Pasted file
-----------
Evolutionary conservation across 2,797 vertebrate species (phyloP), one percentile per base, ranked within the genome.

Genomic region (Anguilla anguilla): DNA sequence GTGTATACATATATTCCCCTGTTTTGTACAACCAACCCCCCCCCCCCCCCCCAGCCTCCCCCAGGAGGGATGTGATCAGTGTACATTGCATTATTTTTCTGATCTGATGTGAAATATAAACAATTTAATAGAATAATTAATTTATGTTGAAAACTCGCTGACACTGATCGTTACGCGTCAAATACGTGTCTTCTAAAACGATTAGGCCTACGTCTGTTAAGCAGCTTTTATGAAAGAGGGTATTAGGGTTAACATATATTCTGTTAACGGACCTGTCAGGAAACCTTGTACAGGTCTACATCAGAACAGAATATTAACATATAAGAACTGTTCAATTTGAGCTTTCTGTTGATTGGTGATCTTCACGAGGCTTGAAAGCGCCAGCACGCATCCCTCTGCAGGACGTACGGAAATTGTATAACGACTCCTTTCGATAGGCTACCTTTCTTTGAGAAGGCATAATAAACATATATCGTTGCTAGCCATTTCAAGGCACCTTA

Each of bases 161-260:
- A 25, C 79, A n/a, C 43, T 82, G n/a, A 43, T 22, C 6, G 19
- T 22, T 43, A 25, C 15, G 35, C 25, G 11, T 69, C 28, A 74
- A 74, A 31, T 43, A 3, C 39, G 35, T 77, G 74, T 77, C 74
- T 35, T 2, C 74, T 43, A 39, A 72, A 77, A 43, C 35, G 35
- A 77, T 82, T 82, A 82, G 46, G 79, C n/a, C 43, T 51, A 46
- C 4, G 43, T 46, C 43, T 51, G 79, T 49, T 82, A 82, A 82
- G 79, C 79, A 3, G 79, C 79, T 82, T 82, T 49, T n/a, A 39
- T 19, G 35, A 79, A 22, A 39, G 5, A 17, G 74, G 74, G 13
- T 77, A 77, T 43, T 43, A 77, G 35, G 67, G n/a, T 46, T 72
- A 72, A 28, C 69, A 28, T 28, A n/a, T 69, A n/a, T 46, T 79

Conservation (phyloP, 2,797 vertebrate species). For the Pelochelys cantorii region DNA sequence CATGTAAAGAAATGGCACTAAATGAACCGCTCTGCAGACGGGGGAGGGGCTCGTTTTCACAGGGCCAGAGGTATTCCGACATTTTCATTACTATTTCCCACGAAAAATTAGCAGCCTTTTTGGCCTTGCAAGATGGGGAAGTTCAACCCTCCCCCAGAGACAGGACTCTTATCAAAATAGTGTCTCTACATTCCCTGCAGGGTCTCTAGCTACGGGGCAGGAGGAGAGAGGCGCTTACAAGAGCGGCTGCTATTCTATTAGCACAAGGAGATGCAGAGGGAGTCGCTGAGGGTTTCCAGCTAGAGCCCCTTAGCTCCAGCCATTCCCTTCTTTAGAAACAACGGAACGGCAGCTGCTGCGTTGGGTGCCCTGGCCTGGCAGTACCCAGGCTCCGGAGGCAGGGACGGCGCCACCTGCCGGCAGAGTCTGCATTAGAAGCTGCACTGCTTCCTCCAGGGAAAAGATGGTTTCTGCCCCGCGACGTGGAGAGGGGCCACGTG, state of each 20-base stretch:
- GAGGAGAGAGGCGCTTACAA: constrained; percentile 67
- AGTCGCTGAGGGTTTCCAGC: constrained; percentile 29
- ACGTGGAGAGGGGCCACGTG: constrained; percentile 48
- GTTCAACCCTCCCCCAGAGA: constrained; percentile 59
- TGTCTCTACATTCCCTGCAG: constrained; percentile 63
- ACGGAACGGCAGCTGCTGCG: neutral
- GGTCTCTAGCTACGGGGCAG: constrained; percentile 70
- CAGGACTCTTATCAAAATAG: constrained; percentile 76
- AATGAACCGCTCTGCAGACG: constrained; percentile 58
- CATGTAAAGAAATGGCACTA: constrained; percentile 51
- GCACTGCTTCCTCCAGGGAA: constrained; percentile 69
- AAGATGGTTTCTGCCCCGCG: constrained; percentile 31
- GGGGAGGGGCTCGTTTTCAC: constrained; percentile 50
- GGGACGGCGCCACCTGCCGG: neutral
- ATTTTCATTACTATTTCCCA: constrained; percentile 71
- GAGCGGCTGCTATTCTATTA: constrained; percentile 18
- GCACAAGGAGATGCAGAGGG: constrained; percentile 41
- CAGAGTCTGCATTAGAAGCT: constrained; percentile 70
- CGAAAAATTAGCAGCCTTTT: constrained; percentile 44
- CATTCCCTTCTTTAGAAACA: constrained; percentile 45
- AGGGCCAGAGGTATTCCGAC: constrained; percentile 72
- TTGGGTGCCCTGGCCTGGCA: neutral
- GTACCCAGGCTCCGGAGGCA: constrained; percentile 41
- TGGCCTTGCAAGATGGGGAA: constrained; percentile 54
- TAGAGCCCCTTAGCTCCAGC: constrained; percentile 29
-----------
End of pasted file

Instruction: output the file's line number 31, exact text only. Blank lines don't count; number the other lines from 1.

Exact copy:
- GCACAAGGAGATGCAGAGGG: constrained; percentile 41